When producing clothes, the fashion industry uses a wide variety of materials. They can typically be separated into three basic categories: plant-based like cotton, synthetic like polyester, or animal-derived like silk. Cupro is a curious mix of all three types, made from a combination of recycled plant-based fibres, treated with chemicals, and in the end, resembling silk. Like other rayon-type fabrics, cupro is a popular semi-synthetic option produced almost exclusively in China. But exactly what is cupro fabric? How is it made? And is it sustainable and ethical? Read on to find out.
What is cupro?
Cupro is a ‘regenerated cellulose’ fabric made from cotton waste. It is made using the teeny tiny silky cotton fibres, known as linter, that stick out of the cottonseed and are too small to spin. The linter is dissolved into a cuprammonium solution, which is a mixture of copper and ammonium, dropped into caustic soda, then spun into fibre. Much like Tencel and Modal, cupro is a plant-based material that is chemically processed to produce the resulting fabric.
Cupro is said to have all the positive qualities of silk: it’s silky-smooth and drapes just like the luxurious material. First invented in the 1900s in Germany, cupro is also commonly known as ‘Bemberg’ (from the German manufacturer, J.P. Bemberg), as well as ‘ammonia silk’ and ‘cuprammonium rayon’.
Is cupro sustainable?
The good news first: cupro is a by-product of cotton production, so it is technically a recycled textile. We know by now that cotton production is a very wasteful and intensive process—it requires a massive amount of water and pesticides when it’s not organic. So using every bit of the cotton plant helps reduce waste.
Since cupro is plant-based—unlike silk which comes from silkworms—it is vegan and cruelty-free. Plus, unlike silk again, it is machine washable, which is more eco-friendly than the dry cleaning required for delicate silk garments.
Benefits aside, there is no escaping that cuprammonium rayon is produced with intensive and harmful chemicals that can be toxic to both people and planet when not disposed of properly. Although the chemical baths are used multiple times, at some point, in some place, they must be disposed of. There is also no way to know if the raw material is a waste product from damaging cotton fields. As mentioned earlier, cupro is produced mainly in China, and as sourcing expert Sewport says, “China’s synthetic textile factories are reviled around the world as havens for modern-day slave labour.” Despite the environmental and human concerns associated with cupro production, “China continues to export tons of cupro to Western nations every year.” There are also zero certifications for cupro fabric, and its production was even banned in the USA “due to the inability of manufacturers to comply with basic air and water protection regulations.”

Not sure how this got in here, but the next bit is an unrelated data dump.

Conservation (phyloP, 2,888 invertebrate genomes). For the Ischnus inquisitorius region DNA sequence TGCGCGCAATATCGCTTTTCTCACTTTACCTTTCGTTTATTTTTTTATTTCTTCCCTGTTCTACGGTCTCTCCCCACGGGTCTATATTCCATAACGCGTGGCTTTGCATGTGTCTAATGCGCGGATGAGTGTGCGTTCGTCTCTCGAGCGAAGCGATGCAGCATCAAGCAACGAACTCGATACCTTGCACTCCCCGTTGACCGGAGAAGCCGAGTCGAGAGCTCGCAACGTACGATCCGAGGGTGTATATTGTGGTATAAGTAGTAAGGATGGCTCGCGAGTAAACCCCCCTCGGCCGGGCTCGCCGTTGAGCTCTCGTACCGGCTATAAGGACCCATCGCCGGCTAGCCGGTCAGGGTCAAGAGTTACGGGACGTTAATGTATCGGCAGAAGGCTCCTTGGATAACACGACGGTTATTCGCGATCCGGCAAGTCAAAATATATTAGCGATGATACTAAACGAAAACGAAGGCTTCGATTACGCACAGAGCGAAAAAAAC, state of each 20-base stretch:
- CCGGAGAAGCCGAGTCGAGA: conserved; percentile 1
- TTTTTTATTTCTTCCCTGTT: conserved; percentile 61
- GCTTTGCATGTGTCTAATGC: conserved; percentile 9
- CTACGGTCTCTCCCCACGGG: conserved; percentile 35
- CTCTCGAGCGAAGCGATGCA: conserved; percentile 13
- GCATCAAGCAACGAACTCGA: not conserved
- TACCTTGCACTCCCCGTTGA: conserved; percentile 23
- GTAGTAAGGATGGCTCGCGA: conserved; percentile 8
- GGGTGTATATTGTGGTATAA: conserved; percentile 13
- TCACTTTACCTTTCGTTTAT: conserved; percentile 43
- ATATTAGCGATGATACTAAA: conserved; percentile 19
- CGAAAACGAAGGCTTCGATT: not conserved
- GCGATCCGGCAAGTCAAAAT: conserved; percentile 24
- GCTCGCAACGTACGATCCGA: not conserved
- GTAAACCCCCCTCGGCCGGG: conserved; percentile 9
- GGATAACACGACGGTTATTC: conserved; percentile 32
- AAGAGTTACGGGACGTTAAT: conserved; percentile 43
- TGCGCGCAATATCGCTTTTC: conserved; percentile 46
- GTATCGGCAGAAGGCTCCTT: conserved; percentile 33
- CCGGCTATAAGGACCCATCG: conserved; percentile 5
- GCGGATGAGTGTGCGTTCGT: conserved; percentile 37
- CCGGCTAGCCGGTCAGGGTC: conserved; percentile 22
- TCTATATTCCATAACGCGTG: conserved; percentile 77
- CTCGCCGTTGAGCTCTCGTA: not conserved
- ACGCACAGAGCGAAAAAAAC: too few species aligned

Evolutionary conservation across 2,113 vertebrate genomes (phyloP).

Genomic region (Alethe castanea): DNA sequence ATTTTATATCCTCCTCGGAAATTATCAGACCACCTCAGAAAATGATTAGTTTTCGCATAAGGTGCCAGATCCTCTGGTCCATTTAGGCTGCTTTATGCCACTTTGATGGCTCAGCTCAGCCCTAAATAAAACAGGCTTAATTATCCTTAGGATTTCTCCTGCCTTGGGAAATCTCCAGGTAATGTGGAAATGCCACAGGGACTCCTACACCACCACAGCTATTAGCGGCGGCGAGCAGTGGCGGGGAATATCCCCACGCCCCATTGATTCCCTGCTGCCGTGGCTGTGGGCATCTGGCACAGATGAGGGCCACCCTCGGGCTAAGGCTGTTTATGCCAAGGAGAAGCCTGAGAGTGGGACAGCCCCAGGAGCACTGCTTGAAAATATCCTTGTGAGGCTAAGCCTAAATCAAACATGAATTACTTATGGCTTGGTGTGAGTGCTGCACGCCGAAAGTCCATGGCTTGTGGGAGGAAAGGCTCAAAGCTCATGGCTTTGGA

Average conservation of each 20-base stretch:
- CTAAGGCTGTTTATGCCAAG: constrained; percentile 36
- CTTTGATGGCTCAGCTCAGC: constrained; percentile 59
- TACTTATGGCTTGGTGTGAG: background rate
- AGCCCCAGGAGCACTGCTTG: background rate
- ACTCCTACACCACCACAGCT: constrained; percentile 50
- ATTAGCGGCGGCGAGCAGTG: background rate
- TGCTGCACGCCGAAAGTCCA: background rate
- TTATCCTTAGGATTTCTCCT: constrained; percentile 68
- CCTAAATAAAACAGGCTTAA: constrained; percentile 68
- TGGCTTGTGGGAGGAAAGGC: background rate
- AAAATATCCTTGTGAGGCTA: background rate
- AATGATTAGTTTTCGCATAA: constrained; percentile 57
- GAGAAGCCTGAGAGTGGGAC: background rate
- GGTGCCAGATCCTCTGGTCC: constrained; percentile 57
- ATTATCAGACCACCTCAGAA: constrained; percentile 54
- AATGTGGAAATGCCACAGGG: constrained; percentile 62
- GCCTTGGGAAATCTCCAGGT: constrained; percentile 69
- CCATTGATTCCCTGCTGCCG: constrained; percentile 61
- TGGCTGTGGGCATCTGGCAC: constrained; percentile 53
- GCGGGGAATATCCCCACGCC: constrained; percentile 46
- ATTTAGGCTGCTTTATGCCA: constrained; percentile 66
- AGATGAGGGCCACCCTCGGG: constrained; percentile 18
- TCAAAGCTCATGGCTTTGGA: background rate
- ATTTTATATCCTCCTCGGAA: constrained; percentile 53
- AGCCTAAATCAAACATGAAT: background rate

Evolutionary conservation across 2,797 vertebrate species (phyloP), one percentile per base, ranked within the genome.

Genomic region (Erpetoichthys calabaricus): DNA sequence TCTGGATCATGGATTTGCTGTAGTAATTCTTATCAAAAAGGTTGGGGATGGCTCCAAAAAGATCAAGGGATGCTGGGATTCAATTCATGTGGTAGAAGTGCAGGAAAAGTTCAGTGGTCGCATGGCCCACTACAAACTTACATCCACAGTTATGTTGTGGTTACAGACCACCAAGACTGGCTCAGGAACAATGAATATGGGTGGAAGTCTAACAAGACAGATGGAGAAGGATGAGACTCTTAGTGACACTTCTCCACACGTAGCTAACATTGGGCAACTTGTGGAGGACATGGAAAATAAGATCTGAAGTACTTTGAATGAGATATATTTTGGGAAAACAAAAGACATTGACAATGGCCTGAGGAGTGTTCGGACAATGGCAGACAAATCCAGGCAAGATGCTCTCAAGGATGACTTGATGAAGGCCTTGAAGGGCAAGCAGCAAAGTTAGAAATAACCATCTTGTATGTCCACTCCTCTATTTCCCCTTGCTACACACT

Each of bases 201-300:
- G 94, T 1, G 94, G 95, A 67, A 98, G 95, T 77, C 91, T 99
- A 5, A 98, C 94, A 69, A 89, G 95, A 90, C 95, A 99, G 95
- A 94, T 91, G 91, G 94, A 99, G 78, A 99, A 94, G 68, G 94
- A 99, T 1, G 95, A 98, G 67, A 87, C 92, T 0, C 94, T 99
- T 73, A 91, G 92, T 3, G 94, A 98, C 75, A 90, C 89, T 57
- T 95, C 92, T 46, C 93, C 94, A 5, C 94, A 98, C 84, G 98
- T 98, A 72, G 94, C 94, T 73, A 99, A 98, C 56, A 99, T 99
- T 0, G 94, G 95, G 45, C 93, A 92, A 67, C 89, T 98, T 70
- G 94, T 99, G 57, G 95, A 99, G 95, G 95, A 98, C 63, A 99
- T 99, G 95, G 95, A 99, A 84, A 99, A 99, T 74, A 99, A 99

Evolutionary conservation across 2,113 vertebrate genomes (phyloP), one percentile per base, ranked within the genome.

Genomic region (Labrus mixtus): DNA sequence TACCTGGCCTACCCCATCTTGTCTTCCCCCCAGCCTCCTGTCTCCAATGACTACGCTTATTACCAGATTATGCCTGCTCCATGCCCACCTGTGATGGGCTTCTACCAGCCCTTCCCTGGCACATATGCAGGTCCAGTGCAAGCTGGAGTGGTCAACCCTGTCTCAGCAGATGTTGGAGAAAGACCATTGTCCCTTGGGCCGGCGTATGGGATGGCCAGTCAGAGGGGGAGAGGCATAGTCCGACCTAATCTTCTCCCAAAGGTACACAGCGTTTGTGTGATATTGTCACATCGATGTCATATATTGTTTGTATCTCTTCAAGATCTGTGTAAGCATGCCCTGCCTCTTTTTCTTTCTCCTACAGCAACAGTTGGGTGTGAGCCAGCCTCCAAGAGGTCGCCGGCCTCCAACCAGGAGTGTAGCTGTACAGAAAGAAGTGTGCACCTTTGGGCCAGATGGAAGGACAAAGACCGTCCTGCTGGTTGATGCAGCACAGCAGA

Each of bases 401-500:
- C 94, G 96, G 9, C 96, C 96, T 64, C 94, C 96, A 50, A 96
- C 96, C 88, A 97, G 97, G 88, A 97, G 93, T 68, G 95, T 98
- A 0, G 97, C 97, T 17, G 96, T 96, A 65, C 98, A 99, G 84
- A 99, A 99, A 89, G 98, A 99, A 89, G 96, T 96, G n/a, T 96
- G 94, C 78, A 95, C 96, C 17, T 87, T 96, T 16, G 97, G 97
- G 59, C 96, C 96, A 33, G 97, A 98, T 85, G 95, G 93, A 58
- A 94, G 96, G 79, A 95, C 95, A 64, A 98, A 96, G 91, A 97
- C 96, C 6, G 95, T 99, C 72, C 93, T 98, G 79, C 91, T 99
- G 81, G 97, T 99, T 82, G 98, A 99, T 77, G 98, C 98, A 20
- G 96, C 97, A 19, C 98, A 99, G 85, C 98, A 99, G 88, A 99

So while cupro is technically a recycled and cruelty-free alternative to silk, it’s not exactly ethical and sustainable, and there are other vegan silk alternatives out there worth looking into. If you must buy it, check if the brand shares information about where its cupro is made and how it’s handled. It’s equally important to consider the working conditions and manufacturing when thinking about the sustainability of a fabric. Be sure to choose brands that are transparent about their processes to make the most ethical choice for people, the planet, and animals.